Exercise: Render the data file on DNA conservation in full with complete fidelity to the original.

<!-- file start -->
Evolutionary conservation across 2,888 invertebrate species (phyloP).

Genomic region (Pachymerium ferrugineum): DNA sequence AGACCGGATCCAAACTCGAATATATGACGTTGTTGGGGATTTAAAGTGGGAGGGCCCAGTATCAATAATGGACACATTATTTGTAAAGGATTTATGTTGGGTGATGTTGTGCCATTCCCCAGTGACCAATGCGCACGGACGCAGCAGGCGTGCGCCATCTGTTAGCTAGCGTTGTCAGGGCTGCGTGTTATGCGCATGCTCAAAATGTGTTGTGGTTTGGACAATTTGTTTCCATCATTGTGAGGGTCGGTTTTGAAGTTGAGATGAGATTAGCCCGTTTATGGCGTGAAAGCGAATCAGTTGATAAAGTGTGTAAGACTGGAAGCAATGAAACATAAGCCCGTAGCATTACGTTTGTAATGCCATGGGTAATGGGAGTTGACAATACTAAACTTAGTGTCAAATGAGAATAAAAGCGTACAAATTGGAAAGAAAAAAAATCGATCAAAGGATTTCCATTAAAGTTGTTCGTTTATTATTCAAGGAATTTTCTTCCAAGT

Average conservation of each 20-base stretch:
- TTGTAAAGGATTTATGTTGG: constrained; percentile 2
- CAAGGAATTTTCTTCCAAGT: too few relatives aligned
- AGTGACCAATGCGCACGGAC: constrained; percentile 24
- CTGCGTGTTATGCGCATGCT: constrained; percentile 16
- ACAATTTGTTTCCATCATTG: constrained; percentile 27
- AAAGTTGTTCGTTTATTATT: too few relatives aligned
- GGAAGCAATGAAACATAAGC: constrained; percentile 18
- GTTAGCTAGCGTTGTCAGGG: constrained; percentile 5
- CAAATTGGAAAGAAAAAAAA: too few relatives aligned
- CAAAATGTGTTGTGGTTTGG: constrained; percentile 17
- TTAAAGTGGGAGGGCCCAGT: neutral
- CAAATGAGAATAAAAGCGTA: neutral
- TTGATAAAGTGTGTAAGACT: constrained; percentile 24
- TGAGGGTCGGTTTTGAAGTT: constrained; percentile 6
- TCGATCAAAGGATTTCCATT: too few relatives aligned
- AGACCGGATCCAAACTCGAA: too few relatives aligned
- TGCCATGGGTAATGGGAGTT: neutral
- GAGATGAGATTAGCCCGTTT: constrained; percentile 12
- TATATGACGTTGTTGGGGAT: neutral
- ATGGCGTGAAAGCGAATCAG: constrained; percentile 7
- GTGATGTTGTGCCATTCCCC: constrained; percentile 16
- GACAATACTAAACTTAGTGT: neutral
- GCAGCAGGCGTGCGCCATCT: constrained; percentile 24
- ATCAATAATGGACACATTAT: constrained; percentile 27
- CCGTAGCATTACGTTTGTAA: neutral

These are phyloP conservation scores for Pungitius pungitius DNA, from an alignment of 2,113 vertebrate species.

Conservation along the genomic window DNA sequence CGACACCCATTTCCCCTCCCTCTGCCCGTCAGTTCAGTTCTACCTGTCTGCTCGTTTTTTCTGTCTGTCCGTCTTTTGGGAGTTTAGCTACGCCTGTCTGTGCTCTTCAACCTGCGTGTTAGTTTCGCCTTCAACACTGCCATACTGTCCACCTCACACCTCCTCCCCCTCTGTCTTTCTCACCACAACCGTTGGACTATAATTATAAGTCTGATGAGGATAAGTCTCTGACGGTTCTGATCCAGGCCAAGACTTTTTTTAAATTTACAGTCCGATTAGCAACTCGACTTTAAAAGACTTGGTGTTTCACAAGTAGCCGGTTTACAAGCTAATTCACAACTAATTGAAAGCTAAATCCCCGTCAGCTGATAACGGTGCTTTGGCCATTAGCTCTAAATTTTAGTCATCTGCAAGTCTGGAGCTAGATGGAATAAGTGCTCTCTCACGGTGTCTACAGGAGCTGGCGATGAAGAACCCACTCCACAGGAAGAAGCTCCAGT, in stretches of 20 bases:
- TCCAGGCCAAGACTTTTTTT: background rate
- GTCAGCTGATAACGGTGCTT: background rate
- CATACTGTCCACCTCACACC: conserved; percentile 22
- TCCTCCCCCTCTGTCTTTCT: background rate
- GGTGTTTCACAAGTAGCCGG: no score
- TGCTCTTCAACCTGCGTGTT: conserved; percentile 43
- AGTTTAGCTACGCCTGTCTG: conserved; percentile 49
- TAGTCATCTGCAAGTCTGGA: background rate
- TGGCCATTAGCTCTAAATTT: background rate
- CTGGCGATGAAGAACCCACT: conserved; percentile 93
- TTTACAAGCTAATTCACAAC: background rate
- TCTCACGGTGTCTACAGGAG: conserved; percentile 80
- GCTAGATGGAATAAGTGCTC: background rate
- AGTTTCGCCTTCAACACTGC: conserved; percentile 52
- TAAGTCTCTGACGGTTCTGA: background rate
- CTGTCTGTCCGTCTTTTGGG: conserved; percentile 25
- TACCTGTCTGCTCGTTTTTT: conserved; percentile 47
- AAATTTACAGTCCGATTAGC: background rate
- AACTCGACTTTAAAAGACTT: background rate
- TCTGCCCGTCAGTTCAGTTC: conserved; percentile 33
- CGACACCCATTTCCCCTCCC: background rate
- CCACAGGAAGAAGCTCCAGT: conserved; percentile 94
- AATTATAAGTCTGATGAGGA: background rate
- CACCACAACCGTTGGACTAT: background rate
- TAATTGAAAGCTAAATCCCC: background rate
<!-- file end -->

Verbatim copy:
Evolutionary conservation across 2,888 invertebrate species (phyloP).

Genomic region (Pachymerium ferrugineum): DNA sequence AGACCGGATCCAAACTCGAATATATGACGTTGTTGGGGATTTAAAGTGGGAGGGCCCAGTATCAATAATGGACACATTATTTGTAAAGGATTTATGTTGGGTGATGTTGTGCCATTCCCCAGTGACCAATGCGCACGGACGCAGCAGGCGTGCGCCATCTGTTAGCTAGCGTTGTCAGGGCTGCGTGTTATGCGCATGCTCAAAATGTGTTGTGGTTTGGACAATTTGTTTCCATCATTGTGAGGGTCGGTTTTGAAGTTGAGATGAGATTAGCCCGTTTATGGCGTGAAAGCGAATCAGTTGATAAAGTGTGTAAGACTGGAAGCAATGAAACATAAGCCCGTAGCATTACGTTTGTAATGCCATGGGTAATGGGAGTTGACAATACTAAACTTAGTGTCAAATGAGAATAAAAGCGTACAAATTGGAAAGAAAAAAAATCGATCAAAGGATTTCCATTAAAGTTGTTCGTTTATTATTCAAGGAATTTTCTTCCAAGT

Average conservation of each 20-base stretch:
- TTGTAAAGGATTTATGTTGG: constrained; percentile 2
- CAAGGAATTTTCTTCCAAGT: too few relatives aligned
- AGTGACCAATGCGCACGGAC: constrained; percentile 24
- CTGCGTGTTATGCGCATGCT: constrained; percentile 16
- ACAATTTGTTTCCATCATTG: constrained; percentile 27
- AAAGTTGTTCGTTTATTATT: too few relatives aligned
- GGAAGCAATGAAACATAAGC: constrained; percentile 18
- GTTAGCTAGCGTTGTCAGGG: constrained; percentile 5
- CAAATTGGAAAGAAAAAAAA: too few relatives aligned
- CAAAATGTGTTGTGGTTTGG: constrained; percentile 17
- TTAAAGTGGGAGGGCCCAGT: neutral
- CAAATGAGAATAAAAGCGTA: neutral
- TTGATAAAGTGTGTAAGACT: constrained; percentile 24
- TGAGGGTCGGTTTTGAAGTT: constrained; percentile 6
- TCGATCAAAGGATTTCCATT: too few relatives aligned
- AGACCGGATCCAAACTCGAA: too few relatives aligned
- TGCCATGGGTAATGGGAGTT: neutral
- GAGATGAGATTAGCCCGTTT: constrained; percentile 12
- TATATGACGTTGTTGGGGAT: neutral
- ATGGCGTGAAAGCGAATCAG: constrained; percentile 7
- GTGATGTTGTGCCATTCCCC: constrained; percentile 16
- GACAATACTAAACTTAGTGT: neutral
- GCAGCAGGCGTGCGCCATCT: constrained; percentile 24
- ATCAATAATGGACACATTAT: constrained; percentile 27
- CCGTAGCATTACGTTTGTAA: neutral

These are phyloP conservation scores for Pungitius pungitius DNA, from an alignment of 2,113 vertebrate species.

Conservation along the genomic window DNA sequence CGACACCCATTTCCCCTCCCTCTGCCCGTCAGTTCAGTTCTACCTGTCTGCTCGTTTTTTCTGTCTGTCCGTCTTTTGGGAGTTTAGCTACGCCTGTCTGTGCTCTTCAACCTGCGTGTTAGTTTCGCCTTCAACACTGCCATACTGTCCACCTCACACCTCCTCCCCCTCTGTCTTTCTCACCACAACCGTTGGACTATAATTATAAGTCTGATGAGGATAAGTCTCTGACGGTTCTGATCCAGGCCAAGACTTTTTTTAAATTTACAGTCCGATTAGCAACTCGACTTTAAAAGACTTGGTGTTTCACAAGTAGCCGGTTTACAAGCTAATTCACAACTAATTGAAAGCTAAATCCCCGTCAGCTGATAACGGTGCTTTGGCCATTAGCTCTAAATTTTAGTCATCTGCAAGTCTGGAGCTAGATGGAATAAGTGCTCTCTCACGGTGTCTACAGGAGCTGGCGATGAAGAACCCACTCCACAGGAAGAAGCTCCAGT, in stretches of 20 bases:
- TCCAGGCCAAGACTTTTTTT: background rate
- GTCAGCTGATAACGGTGCTT: background rate
- CATACTGTCCACCTCACACC: conserved; percentile 22
- TCCTCCCCCTCTGTCTTTCT: background rate
- GGTGTTTCACAAGTAGCCGG: no score
- TGCTCTTCAACCTGCGTGTT: conserved; percentile 43
- AGTTTAGCTACGCCTGTCTG: conserved; percentile 49
- TAGTCATCTGCAAGTCTGGA: background rate
- TGGCCATTAGCTCTAAATTT: background rate
- CTGGCGATGAAGAACCCACT: conserved; percentile 93
- TTTACAAGCTAATTCACAAC: background rate
- TCTCACGGTGTCTACAGGAG: conserved; percentile 80
- GCTAGATGGAATAAGTGCTC: background rate
- AGTTTCGCCTTCAACACTGC: conserved; percentile 52
- TAAGTCTCTGACGGTTCTGA: background rate
- CTGTCTGTCCGTCTTTTGGG: conserved; percentile 25
- TACCTGTCTGCTCGTTTTTT: conserved; percentile 47
- AAATTTACAGTCCGATTAGC: background rate
- AACTCGACTTTAAAAGACTT: background rate
- TCTGCCCGTCAGTTCAGTTC: conserved; percentile 33
- CGACACCCATTTCCCCTCCC: background rate
- CCACAGGAAGAAGCTCCAGT: conserved; percentile 94
- AATTATAAGTCTGATGAGGA: background rate
- CACCACAACCGTTGGACTAT: background rate
- TAATTGAAAGCTAAATCCCC: background rate